INDIANAPOLIS -- Wade Phillips spent this week picking up the pieces of Atlanta's shattered season.
"It's been a little hectic," Phillips said after being handed the job Wednesday. "We're just trying to get the team settled down and concentrate on the ballgame."
For the Falcons (3-10), who play at Indianapolis on Sunday, it's been that kind of year.
They never found a suitable replacement for Michael Vick after he went down in the preseason with a broken right leg and missed 11 games. Then, just when Vick was healthy and it appeared the Falcons might begin playing to expectations, owner Arthur Blank shook up the team by firing Dan Reeves and replacing him with Phillips.
The whirlwind week has included shuffling coaching duties, meeting with players and trying to put some semblance of a game plan together before hitting the road and facing the Colts, who are trying to finish their postseason plans.
The Colts (10-3) can clinch a playoff spot with a win, can wrap up the AFC South title with a win and a Tennessee loss and still have visions of a first-round bye.
Phillips knows it's a lot to ask of a team in flux.
"No kidding," he said. "You're taking a team with 10 losses against a team with 10 wins and then you say, 'We'll play you there on top of it.' But I believe in our guys."
The primary reason for Phillips' faith is Vick, the NFL's most dangerous quarterback who looked sensational last week in his first start of the season. Vick had a hand in 320 of the Falcons' 380 yards, including 141 yards rushing, the NFL's third-highest total by a quarterback.
On Monday, Vick's right ankle was understandably sore and although he's listed as questionable, Indianapolis expects him to play.
How big a difference does Vick make?
"Well, we lost to Carolina 23-3 without him and beat Carolina 20-14 with him," Phillips said. "He's one of the best players you'll see and he makes a difference on any football team."
Vick's presence certainly makes the Colts' job tougher, changing what seemed a certain victory against floundering Atlanta into an immense challenge.
Colts coach Tony Dungy got his first glimpse watching last Sunday night's game on television. He just shook his head after reviewing the tape.
The biggest struggle is preparing for Vick.
Indianapolis, like every other NFL team, struggled to simulate Vick in practice. Dungy used the left-handed, but much less evasive, Brock Huard on the scout team.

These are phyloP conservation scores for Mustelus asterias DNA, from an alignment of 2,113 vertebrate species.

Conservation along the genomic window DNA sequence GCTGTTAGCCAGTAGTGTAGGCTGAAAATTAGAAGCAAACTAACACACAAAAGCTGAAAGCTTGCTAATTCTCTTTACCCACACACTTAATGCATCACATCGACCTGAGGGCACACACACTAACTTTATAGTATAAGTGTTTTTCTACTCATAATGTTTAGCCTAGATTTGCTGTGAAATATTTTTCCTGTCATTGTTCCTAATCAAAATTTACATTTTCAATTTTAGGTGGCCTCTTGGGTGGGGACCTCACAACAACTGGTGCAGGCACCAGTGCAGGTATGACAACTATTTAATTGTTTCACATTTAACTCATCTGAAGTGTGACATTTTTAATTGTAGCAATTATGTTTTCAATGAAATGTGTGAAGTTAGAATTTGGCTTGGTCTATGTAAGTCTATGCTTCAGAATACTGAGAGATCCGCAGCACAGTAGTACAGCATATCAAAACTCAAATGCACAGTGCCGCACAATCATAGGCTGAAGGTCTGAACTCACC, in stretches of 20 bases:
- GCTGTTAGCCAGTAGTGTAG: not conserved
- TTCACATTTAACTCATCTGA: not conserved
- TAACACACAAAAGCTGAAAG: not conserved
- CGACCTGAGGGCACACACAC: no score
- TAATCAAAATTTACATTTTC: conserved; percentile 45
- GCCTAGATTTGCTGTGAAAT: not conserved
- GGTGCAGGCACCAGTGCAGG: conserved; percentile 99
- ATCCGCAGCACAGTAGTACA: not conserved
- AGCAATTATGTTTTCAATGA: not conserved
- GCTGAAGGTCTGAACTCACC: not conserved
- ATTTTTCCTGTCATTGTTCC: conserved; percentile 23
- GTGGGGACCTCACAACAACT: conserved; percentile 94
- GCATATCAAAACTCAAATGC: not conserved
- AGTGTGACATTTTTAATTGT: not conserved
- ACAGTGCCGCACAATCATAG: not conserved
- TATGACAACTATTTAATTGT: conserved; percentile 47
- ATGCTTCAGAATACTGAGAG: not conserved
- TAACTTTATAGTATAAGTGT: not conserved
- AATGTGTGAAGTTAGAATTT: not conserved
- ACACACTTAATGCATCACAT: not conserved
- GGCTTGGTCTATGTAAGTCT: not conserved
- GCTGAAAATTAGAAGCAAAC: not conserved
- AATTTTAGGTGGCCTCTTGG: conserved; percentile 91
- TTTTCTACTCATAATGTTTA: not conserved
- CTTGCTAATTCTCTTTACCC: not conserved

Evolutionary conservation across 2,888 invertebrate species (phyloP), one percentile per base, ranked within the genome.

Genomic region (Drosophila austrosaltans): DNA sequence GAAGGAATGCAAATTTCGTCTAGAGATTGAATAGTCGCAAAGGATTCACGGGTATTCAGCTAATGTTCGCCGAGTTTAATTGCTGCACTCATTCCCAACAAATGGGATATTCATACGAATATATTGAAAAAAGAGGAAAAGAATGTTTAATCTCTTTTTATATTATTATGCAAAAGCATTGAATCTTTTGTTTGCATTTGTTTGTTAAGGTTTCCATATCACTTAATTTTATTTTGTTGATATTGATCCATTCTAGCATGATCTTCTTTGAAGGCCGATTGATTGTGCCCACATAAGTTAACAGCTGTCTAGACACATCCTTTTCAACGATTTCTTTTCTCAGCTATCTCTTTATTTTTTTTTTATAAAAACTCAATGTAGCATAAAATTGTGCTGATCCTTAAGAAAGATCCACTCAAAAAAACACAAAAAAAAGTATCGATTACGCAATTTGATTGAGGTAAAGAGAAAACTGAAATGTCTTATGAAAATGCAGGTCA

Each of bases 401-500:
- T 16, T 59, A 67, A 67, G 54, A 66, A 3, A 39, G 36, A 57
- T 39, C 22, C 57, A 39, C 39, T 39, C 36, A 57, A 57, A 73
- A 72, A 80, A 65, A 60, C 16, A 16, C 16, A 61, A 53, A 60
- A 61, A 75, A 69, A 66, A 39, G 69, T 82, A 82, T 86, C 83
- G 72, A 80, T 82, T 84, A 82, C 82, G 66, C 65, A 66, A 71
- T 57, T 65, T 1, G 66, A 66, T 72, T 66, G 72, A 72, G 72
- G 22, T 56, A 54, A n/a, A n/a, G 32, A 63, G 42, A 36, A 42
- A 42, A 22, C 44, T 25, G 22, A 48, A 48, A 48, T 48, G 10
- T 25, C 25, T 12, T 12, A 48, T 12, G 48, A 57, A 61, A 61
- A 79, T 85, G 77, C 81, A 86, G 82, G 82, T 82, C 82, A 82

"Obviously, we don't have a person who does exactly what he does," Dungy said. "So we were trying to get the defense in the habit of moving around, chasing their guys, trying to chase a moving target."
The Falcons are scrambling, too.
Phillips turned over the defensive signals to secondary coach Emmitt Thomas, and offensive coordinator Pete Mangurian and quarterbacks coach Mike Johnson will share play-calling duties.
The only certainty seems to be that the Colts will get a nightmarish dose of Vick and his dazzling skills.
"If he gets me, he gets me," Colts defensive tackle Larry Tripplett said. "You have to keep trying to chase him down. Last week we had (Steve) McNair, so all you can do is try to use our speed to our advantage."
That won't be easy. Against Carolina, one of the league's top defenses, Vick bounced around like a pinball.
This week, he'll face a defense that has allowed 25.5 points the last 10 weeks, but has improved to No. 15 against the run by not allowing a 100-yard rusher in three weeks.
Vick, as the Colts know, could change that in the blink of an eye.
"I don't think you're going to find many 4.4 guys who can throw the ball that far and that accurate," Dungy said.
The biggest question is how the Falcons will respond to the coaching change. Phillips has been through this before, coaching the final four games when he replaced his father, Bum, as New Orleans' interim coach in 1985. He went 1-3 that time and is already cautioning against a big turnaround.
All Phillips wants this week is for his team to play like it did against the Panthers.
"I don't know if you can get past it," he said of the team's turmoil. "You can address it and that's what I did. You have to play with pride and I think we'll do that."